In the instant case the application made by Gerald Service on the 30th day of June, 1964, for life insurance in the initial amount of $20,800 was incomplete in that the answers to all special questions on the reverse side pertaining to the applicant's physical condition, his medical history, and his family history, were left blank. After each question a "square" was provided for a "yes" or "no" answer, and none of the squares was checked either "yes" or "no." Therefore, the trial court's additional finding No. 2 that Gerald Service failed to disclose on his application to Pyramid that he had been hospitalized with an illness involving the intestines, is somewhat misleading and requires explanation. Mr. Service was not required to answer these questions on the 30th day of June, 1964, and his application in this form was accepted together with the initial premium payment under circumstances supervised personally by Pyramid's regional manager, Mr. Stewart.
On the 1st day of July, 1964, Dr. James G. O'Shea, M.D., of Jetmore, Kansas, who had known Mr. Service for three and one-half years and was his family physician, made a medical examiner's report authorized by the "Hanston Bank," signed also by Gerald Service, in which an answer was given that Mr. Service had not had any "Disease or disorder of digestive system (stomach, intestines, liver, gall bladder)." The answer was also given that Mr. Service did not use, and had never used, alcoholic beverages or narcotics. The medical report indicates that Gerald Service was in excellent health on the date of the report, and Doctor O'Shea answered that he had no pertinent information which might affect longevity. This report by reference therein was made a part of the application for insurance with Pyramid. In his testimony Doctor O'Shea acknowledged performing the medical examination on Mr. Service on the 1st day of July, 1964; that the answers written on the medical report form were written by himself; but that the answers indicated thereon were the answers of Mr. Service to questions put by the doctor.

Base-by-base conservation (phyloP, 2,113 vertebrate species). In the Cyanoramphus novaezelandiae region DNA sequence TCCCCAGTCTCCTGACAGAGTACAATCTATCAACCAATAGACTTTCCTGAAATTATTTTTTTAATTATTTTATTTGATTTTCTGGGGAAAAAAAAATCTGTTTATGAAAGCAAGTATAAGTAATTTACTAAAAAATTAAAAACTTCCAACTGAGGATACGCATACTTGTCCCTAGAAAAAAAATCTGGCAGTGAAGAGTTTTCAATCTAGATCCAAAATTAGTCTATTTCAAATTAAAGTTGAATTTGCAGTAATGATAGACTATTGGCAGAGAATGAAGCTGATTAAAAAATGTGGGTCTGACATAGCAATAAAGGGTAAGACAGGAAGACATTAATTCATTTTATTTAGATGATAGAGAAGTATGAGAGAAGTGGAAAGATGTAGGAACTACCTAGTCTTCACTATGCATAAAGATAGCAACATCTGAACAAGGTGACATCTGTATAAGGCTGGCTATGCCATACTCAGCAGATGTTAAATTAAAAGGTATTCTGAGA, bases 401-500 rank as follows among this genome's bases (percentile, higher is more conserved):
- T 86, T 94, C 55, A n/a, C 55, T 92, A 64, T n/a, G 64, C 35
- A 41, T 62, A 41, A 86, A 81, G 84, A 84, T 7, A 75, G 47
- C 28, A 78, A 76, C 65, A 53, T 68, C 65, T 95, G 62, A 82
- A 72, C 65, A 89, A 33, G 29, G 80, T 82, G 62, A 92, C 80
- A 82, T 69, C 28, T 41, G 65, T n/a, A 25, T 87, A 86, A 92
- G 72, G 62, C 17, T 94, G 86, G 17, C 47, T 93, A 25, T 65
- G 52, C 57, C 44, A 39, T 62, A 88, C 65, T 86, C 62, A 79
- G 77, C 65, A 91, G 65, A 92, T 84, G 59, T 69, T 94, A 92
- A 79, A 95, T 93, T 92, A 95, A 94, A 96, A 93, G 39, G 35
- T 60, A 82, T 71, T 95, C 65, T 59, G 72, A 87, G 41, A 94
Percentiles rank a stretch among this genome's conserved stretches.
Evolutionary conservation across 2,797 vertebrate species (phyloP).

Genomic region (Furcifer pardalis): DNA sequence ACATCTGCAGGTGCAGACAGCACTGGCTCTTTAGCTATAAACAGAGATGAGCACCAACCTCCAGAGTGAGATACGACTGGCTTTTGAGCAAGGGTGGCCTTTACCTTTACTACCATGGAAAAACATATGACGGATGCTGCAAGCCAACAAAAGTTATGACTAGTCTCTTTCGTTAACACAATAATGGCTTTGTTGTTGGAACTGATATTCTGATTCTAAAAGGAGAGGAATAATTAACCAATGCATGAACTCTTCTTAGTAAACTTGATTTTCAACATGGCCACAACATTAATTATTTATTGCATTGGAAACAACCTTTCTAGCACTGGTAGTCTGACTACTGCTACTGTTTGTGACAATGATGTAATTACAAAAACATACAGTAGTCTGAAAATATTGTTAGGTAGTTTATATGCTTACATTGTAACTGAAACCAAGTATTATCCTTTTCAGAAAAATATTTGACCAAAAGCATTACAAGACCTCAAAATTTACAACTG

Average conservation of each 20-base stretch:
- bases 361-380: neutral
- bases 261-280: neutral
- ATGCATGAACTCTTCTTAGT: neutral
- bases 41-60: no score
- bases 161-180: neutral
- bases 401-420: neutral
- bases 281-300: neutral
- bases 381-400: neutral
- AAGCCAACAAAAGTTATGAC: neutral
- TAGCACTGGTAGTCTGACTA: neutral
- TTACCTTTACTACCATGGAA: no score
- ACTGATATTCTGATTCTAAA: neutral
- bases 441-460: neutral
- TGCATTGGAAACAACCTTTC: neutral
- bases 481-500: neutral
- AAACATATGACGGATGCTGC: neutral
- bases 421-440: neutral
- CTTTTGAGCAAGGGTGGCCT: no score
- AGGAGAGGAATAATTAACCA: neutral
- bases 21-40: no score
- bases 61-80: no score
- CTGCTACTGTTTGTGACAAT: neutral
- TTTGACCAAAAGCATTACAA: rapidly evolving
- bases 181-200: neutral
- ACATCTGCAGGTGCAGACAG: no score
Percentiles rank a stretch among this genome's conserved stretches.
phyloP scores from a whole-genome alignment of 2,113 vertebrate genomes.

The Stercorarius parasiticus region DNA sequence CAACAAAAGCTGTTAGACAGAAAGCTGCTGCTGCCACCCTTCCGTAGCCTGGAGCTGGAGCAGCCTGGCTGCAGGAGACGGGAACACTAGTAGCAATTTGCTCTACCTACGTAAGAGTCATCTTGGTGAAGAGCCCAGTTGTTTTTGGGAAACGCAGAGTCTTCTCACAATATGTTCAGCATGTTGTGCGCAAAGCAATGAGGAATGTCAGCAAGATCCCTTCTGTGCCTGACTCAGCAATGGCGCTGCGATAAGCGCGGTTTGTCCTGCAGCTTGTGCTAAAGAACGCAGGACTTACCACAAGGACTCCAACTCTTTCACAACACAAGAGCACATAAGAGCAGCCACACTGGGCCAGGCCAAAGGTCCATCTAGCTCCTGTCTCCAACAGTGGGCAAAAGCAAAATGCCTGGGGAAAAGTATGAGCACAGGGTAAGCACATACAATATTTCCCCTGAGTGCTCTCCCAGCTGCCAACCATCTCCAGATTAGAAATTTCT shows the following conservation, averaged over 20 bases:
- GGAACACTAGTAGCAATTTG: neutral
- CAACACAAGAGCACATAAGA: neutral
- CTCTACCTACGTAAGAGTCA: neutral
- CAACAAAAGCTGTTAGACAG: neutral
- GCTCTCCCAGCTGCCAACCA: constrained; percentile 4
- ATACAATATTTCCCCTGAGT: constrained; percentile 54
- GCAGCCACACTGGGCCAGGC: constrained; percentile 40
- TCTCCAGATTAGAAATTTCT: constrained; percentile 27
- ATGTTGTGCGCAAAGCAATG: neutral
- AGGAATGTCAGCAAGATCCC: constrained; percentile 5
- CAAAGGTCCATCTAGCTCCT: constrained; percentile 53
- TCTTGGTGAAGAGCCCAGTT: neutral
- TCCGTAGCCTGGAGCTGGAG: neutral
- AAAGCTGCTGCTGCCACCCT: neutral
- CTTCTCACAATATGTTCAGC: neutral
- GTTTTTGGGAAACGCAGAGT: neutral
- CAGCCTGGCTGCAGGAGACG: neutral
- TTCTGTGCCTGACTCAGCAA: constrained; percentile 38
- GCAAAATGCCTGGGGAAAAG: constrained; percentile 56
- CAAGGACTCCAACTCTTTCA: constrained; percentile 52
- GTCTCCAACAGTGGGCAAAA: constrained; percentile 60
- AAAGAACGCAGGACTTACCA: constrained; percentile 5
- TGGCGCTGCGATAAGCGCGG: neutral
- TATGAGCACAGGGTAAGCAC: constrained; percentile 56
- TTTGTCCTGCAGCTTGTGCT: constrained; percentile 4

*209 The medical report, however, was not a part of the application made by Gerald Service when Mr. Stewart accepted the first premium payment from Mrs. Service upon the assurance to her that Mr. Service was covered upon payment of the first premium.
The situation in the case at bar is analogous to the application made in the Gray case. There in the application for insurance the applicant gave correct answers to the general agent of the company respecting encumbrances on the property, but the general agent failed to mention the encumbrances in the written application and procured the signature of the applicant. The contention of the company that misrepresentations in the application relieved it from liability was rejected on the ground that the provision in the insurance policy respecting encumbrances on the property insured had been waived by the general agent.
Here the regional manager, Mr. Stewart, accepted the application of Mr. Service in the form and in the manner submitted to Mr. Service for signature on the 30th day of June, 1964, with the statement that Mr. Service was covered by insurance upon payment of the first premium, the premium payment having been accepted by the company under the supervision of its regional manager simultaneously with the application. Both Mr. and Mrs. Service relied upon the statements of Stewart, who was acting on behalf of the company with implied or apparent authority to do so, under circumstances in which both Mr. and Mrs. Service and Pyramid's soliciting agent, Steve Miller, had no reason to doubt his authority to make such statement and bind the company thereby. An oral contract of insurance was thus effected on the life of Gerald Service in the amount of $20,800 which was in force at the time of Gerald Service's death.
It may be successfully argued that the written limitation on an agent's authority set forth in the application, heretofore quoted, was confined to Pyramid's soliciting agents, but even if it were not, Mr. Stewart, the regional manager for Pyramid, had implied or apparent authority to waive such provision which, by implication, he did.
Of what significance is the "conditional receipt for first premium" given to Gerald W. Service for the initial life insurance premium payment?